My favorite speech, was from Red Team Leader and New York Times Staff Photographer Todd Heisler.  Todd spoke mainly about two bodies of work, first was his famous Pulitzer-Prize winning essay, “Final Salute” from his time at the Rocky Mountain News, he spent a year documenting the work of Major Steve Beck and the Marine Honor Guard who handle family notifications and the funerals of Marines killed during the Iraq War.  The second was a project that the New York Times conducted in 2009 called “One in 8 Million” where Todd and other staff from the Times profiled 54 New Yorkers every week for a little over year.  The series won a News and Documentary Emmy Award in 2010.  Todd spoke about the impact the projects had upon him, and how they shaped the way he grew as a photographer.

Probably the most difficult thing about the workshop was that there were so many things to do and experience, but just not enough time in the day for what we were trying to accomplish. Aside from the speakers, for a good majority of the weekend students worked on completing a documentary essay structured around their teams theme.  It was a good opportunity for students to work on deadline, and with extremely skilled editors.
It was normal for students to finish for the day and get back to the hotel around 2 o’clock in the morning, only having to wake up four hours later.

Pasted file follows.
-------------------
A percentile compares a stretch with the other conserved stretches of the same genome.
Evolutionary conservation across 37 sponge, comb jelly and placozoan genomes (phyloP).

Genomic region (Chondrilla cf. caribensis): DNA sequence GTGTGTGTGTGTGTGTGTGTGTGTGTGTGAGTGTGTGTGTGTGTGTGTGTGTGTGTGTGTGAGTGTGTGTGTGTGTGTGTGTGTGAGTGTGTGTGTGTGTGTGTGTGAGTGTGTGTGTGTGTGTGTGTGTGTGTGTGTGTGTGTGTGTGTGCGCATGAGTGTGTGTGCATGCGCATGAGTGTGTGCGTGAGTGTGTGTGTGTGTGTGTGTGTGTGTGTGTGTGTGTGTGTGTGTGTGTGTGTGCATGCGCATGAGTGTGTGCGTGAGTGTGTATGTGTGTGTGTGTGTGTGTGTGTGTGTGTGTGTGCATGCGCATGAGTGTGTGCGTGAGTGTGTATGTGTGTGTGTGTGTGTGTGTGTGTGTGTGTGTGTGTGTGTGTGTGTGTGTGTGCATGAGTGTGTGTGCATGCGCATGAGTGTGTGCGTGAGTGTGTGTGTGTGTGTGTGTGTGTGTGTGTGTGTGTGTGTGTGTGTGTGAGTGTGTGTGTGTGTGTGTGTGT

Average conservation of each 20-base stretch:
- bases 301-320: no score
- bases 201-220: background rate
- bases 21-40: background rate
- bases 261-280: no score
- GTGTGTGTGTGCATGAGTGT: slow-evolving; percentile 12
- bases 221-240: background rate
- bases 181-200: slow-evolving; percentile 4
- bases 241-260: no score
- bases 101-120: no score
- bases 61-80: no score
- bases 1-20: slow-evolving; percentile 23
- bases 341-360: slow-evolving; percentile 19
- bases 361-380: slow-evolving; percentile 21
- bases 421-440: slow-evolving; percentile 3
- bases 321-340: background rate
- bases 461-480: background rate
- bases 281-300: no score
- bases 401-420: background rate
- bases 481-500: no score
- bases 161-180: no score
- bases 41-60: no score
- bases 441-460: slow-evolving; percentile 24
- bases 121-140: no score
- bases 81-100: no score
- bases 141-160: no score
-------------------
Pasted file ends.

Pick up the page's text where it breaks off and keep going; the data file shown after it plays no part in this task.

“You will sleep when you are dead, or at the end of this workshop.” said Stacy Pearsall, my team leader during our first team meeting at Eddie’s farm.
We all laughed nervously because deep down, we all knew she was right.

My team, the Lilac Team, had the theme of “Talent” – between the Ten of us, we each photographed a person in the town of Sullivan and did our best to find and tell a story about who they are and what their talents are.  Each story was thoroughly researched by our team’s producer, New York based Leah Latella.
I got to spend my time photographing Ramona Jan of Damascus, Pennsylvania who lived along the Delaware river.  Ramona owns a store called “Vintage Bling” and aside from selling vintage clothes and jewelry, she made lamps from recycled antiques and ceramic doll heads.

I spent a nice chunk of my first shooting day getting Ramona accustomed to me being there, I wanted her to eventually think of me as just another item in her studio where she made her lamps.  A fly on the wall if you will.  Being a fly on the wall would allow her to open up and not act any certain type of way, allowing me to capture who she really is.  It was very cool being able to watch the physical manifestation of her creative process at work while she assembled, disassembled and re-assembled the lamp she was working on, only to disassemble it again.

After shooting, editing, and listening to speakers, students were able to get their work reviewed by editors and photographers from many different newspapers, magazines, and agencies at the 1130 club.  I got to meet and show my work to Patrick Witty of TIME, Sandy Ciric, Pierce Wright, Michael Heiman and Mario Tama of Getty Images, Diana Suryakusuma of Bloomberg Business week, and Jimmy Colton of Sports Illustrated to name a few.

Todd Heisler, Jimmy Colton, Leah Latella, Jamie Wellford and my teammates gave me the support I needed throughout the weekend, and really put a lot of things into perspective for me.  Where my work needed improvement, and helped me realize that I don’t need to move from Hawaii to pursue stories…just yet.  But, beyond my work, and what i needed to do to improve, I realized that I had become a part of something bigger than all of us, I made friendships and connections with people from across the world — all of whom I am proud to know, and call them Ohana.